Freshwater groups folded as Govt pushes ahead

Two groups charged by the last government with finding a solution to the freshwater management problem have been put on pause as the Labour-led coalition forges its own way ahead. Sam Sachdeva spoke to the groups’ chairs about their work, and the challenges in finding a way to resolve freshwater issues.

They say still waters run deep, and that’s almost certainly the case when it comes to freshwater management.

On the surface, the Labour-led government appears to have made little movement on the issue of water allocation, but there have been reports of strong disagreement between the various coalition parties on the best approach.

However, it’s clear the Government is striking its own way ahead, with two groups set up under its predecessor going on hold.

The freshwater allocation technical advisory group, established in 2016 to test the practicality of policy proposals, has quietly folded - having apparently never produced a report in its nearly two years of existence.

Environment Minister David Parker says the group has not been asked for any advice since he took office, with current policy work being led by Parker and his officials.

Debate over report

It first met in June 2016 and last met on August 2017, three weeks before Parliament dissolved for the general election.

According to Parker’s office, the group cost taxpayers $80,733 in total, a mixture of members’ fees, expenses and flights.

There appears to be some confusion over whether it was ever meant to report back to the Government: according to Parker, it was never asked for a report, while group chairman David Caygill says its role was to assist officials in their work.

“It was more of a case that we met with them and talked through the various pieces of work they’d done and offered advice," Caygill said.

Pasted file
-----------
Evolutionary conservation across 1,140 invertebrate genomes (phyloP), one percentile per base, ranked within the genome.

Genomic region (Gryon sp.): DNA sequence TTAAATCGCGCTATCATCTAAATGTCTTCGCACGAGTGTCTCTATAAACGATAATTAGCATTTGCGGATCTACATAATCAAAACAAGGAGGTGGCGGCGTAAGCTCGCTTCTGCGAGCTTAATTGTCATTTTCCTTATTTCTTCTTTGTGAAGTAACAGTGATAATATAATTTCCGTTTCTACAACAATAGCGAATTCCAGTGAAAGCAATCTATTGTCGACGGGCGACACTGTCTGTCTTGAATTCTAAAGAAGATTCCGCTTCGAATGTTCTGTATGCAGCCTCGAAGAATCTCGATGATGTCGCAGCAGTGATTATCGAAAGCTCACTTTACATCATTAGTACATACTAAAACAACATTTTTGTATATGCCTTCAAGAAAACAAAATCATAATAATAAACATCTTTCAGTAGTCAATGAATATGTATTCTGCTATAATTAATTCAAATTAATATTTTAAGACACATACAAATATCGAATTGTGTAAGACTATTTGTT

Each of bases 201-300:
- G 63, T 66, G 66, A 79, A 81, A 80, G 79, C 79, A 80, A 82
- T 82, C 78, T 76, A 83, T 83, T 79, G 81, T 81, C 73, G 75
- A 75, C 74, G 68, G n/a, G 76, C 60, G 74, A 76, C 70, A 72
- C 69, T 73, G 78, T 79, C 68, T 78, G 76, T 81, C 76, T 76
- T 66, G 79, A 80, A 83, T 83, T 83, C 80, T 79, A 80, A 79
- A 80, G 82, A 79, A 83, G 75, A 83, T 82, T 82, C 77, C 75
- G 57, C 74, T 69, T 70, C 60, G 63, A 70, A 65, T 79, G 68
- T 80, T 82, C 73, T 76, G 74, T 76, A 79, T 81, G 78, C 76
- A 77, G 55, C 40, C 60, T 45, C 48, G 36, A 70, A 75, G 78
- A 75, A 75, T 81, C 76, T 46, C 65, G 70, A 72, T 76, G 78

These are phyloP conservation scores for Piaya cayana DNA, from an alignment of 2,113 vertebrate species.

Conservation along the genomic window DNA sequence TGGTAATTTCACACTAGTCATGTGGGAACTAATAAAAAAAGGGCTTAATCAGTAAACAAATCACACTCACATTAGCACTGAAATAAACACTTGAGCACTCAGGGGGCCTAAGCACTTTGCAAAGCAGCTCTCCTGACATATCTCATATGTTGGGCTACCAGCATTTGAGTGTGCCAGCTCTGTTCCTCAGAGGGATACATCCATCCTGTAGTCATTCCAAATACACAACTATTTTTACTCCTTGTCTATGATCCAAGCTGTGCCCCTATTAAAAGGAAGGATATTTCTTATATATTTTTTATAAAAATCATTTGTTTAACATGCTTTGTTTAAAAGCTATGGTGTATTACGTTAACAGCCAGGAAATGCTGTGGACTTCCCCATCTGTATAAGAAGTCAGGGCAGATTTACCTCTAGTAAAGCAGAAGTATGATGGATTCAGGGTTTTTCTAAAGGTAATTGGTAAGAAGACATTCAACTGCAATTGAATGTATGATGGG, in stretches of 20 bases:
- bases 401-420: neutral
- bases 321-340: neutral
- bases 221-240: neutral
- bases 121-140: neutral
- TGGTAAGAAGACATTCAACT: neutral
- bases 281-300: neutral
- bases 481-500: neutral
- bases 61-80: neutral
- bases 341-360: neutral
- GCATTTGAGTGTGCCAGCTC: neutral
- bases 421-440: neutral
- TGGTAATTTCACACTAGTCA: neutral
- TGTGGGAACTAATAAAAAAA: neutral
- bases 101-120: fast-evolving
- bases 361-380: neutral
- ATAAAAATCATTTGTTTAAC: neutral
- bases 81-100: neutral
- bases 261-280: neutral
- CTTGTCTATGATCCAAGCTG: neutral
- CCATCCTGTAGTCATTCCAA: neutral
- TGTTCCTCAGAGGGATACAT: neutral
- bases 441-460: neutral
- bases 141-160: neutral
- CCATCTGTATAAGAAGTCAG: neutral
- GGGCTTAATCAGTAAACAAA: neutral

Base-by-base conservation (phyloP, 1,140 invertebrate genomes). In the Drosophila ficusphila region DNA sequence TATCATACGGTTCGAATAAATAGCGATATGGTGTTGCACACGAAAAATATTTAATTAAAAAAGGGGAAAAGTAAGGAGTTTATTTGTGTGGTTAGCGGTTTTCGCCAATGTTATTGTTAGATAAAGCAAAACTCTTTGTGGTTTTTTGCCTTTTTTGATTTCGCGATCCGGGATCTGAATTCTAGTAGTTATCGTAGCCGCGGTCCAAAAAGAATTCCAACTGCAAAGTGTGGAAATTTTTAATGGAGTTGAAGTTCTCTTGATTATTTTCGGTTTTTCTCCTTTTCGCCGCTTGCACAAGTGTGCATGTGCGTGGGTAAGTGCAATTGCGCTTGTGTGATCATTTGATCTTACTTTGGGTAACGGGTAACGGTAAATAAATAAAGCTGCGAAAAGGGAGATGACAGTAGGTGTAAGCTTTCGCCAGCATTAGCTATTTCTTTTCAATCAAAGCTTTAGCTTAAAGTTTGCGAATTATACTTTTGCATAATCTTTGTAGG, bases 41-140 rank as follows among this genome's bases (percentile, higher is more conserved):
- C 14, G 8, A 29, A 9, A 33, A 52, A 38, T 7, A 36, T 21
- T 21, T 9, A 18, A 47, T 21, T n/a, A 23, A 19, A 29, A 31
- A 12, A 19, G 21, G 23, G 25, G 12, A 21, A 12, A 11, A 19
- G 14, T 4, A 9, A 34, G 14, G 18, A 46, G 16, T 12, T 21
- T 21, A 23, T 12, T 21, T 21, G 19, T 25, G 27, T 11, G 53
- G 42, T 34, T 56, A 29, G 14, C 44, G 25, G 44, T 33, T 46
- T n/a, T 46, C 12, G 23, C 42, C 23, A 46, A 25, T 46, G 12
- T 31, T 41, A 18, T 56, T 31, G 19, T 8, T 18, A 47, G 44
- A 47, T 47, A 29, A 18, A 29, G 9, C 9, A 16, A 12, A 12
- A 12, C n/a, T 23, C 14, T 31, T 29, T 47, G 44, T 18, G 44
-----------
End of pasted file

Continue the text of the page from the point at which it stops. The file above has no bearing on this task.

“It was clear from the outset that we were not expected to produce our own report.”

However, National MP Dr Nick Smith - who as environment minister oversaw the creation of the technical advisory group and the Land and Water Forum - is adamant the former government expected a report on the issues of water allocation and nutrient discharges, and managing bottled water.

“It’s a very difficult public policy issues because it deals with who gets what, and that’s why it’s fiendishly difficult.”

The 60-member Land and Water Forum, set up in 2009 to develop a common direction for freshwater management, has also gone on hiatus after delivering its fifth report to the Labour-led government.

Forum chairman Dr Hugh Logan says the body took similar breaks in the past after presenting work to the National Government, and is ready to be reactivated if needed.

Suggestions that the forum had been unable to reach agreement on anything was “a bit of an urban myth”, Logan says, with only one of the forum’s members disagreeing with recommendations in its most recent report.

He says there has been significant progress in the last decade on the issue of freshwater management, after a long period of inaction.

“It’s a very difficult public policy issues because it deals with who gets what, and that’s why it’s fiendishly difficult.”

Smith says he is disappointed by the Government’s decision to sideline the two groups, saying they were constructive and played a critical role in developing a national policy statement for freshwater management.

“There had been discussions for 20 years about getting a national policy statement, and the only reason I was successful in landing [it] was the work of the Land and Water Forum.”